Context: A curious word, wanderlust. I'm ready to go. I've already gone. Regretfully, exultantly. A prouder lyricism. It's not Paradise that's lost. Advice. Move along, let's get cracking, don’t hold me down, he travels fastest who travels alone. Let's get the show on the road. Get up, slugabed. I'm clearing out of here. Get your ass in gear. Sleep faster, we need the pillow. She's racing, he's stalling. If I go this fast, I won't see anything. If I slow down — Everything. — then I won't have seen everything before it disappears. Everywhere. I've been everywhere. I haven't been everywhere, but it's on my list. Land's end. But there's water, O my heart. And salt on my tongue. The end of the world. This is not the end of the world. "Unguided Tour", in The New Yorker (31 October 1977), final lines; also in I, Etcetera (1977)

„My library is an archive of longings.“

— Susan Sontag, As Consciousness is Harnessed to Flesh: Journals and Notebooks, 1964-1980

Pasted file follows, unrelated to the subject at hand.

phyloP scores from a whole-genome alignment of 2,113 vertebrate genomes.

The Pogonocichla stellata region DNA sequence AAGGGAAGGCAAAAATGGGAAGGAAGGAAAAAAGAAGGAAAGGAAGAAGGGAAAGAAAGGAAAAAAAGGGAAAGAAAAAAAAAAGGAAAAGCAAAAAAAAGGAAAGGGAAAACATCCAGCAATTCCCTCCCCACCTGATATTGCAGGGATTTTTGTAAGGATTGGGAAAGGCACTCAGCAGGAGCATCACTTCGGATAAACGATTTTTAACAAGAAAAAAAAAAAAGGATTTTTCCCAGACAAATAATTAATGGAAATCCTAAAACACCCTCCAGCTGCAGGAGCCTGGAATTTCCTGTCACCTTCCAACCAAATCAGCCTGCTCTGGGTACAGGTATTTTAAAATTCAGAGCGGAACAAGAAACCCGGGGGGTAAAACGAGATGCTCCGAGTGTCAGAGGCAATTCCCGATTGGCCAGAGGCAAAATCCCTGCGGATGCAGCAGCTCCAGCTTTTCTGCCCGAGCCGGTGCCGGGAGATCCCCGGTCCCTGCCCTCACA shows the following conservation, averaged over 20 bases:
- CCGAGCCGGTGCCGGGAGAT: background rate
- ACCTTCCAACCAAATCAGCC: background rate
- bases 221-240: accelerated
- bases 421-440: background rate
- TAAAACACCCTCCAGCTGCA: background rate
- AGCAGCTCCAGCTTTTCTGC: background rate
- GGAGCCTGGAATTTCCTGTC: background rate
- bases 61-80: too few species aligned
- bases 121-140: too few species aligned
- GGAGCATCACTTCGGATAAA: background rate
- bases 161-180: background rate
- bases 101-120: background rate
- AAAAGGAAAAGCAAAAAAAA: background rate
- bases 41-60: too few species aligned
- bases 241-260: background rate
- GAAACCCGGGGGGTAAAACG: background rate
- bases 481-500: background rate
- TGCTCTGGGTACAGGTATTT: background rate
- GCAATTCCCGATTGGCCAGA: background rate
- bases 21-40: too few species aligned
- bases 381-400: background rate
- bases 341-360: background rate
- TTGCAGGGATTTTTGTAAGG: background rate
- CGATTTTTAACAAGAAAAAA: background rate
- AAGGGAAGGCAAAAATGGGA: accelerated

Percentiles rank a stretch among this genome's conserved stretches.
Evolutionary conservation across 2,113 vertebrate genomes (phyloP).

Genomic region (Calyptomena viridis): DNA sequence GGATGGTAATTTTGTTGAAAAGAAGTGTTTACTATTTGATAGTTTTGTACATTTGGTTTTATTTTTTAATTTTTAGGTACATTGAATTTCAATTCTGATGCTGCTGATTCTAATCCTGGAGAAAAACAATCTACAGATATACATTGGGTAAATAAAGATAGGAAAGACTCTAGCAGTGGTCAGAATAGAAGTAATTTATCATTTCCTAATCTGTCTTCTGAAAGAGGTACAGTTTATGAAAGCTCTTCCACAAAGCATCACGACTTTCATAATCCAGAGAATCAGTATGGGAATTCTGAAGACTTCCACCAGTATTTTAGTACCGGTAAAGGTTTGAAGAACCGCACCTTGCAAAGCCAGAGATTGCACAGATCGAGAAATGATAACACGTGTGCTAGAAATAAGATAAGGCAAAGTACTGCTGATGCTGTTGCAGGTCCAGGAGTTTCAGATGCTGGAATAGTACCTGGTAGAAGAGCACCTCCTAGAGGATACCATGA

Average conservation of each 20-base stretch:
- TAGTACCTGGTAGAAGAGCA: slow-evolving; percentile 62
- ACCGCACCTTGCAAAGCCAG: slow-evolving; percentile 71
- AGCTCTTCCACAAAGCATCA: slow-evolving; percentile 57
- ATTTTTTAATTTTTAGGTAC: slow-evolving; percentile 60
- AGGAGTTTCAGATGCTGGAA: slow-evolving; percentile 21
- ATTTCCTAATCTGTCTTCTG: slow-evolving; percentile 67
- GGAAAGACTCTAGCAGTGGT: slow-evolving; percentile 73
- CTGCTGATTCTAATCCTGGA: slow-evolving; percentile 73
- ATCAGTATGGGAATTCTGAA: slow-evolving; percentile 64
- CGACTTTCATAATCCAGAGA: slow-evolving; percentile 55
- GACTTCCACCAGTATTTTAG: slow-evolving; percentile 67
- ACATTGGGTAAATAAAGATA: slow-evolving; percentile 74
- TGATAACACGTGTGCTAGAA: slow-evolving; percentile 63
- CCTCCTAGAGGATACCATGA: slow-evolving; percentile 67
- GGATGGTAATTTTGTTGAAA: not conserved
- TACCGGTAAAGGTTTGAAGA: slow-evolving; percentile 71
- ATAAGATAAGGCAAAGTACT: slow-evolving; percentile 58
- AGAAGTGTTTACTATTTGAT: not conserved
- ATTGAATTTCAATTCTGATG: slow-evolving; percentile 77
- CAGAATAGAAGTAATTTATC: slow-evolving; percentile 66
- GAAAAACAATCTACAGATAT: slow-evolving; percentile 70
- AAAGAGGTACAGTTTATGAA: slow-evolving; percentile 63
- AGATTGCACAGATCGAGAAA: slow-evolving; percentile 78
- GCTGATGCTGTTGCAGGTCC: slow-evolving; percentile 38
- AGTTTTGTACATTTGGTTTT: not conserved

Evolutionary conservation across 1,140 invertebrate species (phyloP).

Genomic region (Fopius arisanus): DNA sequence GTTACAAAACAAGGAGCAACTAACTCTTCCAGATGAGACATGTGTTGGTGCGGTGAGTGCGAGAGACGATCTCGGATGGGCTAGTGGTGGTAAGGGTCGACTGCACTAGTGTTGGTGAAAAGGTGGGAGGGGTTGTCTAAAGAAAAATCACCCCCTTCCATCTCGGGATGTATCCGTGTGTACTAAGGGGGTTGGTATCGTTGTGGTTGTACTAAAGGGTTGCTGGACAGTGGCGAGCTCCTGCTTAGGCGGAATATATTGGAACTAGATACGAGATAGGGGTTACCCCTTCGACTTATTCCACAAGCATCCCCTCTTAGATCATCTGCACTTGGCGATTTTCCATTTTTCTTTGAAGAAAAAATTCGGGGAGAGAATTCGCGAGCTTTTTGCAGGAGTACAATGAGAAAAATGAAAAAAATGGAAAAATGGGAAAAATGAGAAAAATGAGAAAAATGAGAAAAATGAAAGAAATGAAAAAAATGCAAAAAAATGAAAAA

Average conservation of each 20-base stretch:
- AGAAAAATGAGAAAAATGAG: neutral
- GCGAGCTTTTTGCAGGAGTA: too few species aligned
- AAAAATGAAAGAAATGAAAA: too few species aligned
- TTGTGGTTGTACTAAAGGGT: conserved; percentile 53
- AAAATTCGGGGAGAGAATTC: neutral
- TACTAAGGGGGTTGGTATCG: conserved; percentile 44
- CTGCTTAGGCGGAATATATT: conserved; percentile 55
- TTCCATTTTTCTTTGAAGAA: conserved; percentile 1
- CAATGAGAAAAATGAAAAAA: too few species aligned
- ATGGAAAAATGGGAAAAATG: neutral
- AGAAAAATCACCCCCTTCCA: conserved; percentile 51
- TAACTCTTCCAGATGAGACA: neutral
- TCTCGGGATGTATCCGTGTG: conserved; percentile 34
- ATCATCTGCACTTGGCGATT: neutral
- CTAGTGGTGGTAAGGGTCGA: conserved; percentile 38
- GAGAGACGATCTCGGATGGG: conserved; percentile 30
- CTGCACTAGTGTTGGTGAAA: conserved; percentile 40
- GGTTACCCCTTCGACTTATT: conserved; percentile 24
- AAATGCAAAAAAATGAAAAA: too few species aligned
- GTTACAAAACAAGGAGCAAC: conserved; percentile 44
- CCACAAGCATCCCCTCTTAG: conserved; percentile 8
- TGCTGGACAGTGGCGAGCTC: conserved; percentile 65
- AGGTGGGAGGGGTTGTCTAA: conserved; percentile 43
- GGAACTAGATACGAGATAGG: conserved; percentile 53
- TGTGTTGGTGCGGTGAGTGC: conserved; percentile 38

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„Interpretation is not (as most people assume) an absolute value, a gesture of mind situated in some timeless realm of capabilities.“

— Susan Sontag
Context: Interpretation is not (as most people assume) an absolute value, a gesture of mind situated in some timeless realm of capabilities. Interpretation must itself be evaluated, within a historical view of human consciousness. In some cultural contexts, interpretation is a liberating act. It is a means of revising, of transvaluing, of escaping the dead past. In other cultural contexts, it is reactionary, impertinent, cowardly, stifling. p. 6